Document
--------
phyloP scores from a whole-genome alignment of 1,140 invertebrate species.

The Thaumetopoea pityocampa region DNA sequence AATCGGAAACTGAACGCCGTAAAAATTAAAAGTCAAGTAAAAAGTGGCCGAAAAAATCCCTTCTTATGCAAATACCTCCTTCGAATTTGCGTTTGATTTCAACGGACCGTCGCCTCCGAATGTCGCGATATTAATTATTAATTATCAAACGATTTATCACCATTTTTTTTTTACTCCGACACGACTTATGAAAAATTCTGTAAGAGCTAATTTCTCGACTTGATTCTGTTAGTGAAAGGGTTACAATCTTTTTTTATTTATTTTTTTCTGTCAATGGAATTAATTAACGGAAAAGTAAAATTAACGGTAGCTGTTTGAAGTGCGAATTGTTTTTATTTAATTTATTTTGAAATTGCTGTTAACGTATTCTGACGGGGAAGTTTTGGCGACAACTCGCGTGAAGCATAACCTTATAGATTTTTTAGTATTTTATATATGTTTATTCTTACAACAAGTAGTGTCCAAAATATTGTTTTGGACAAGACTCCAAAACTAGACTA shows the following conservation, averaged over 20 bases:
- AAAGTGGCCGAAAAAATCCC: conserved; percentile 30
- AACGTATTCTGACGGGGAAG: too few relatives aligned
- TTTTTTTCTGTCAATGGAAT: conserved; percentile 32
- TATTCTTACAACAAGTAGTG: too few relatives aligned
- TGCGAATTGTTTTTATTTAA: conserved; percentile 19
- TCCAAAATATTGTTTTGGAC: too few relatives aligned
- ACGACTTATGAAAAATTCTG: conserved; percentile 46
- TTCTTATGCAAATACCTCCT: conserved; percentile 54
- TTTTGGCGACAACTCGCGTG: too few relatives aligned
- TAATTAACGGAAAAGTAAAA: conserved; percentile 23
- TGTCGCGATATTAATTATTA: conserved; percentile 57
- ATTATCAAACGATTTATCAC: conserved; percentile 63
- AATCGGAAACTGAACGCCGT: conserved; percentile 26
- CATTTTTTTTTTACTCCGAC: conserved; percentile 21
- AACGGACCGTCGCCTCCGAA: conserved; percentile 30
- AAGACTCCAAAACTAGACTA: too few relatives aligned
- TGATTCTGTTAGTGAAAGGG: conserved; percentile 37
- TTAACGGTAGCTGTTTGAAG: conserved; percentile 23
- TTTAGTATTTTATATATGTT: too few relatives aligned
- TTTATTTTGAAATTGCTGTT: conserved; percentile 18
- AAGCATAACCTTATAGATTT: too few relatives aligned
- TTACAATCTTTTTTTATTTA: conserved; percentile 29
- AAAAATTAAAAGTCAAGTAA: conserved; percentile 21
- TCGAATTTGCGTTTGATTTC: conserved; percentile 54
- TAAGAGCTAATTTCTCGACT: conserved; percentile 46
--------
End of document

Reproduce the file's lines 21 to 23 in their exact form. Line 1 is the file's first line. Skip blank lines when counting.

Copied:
- TTTAGTATTTTATATATGTT: too few relatives aligned
- TTTATTTTGAAATTGCTGTT: conserved; percentile 18
- AAGCATAACCTTATAGATTT: too few relatives aligned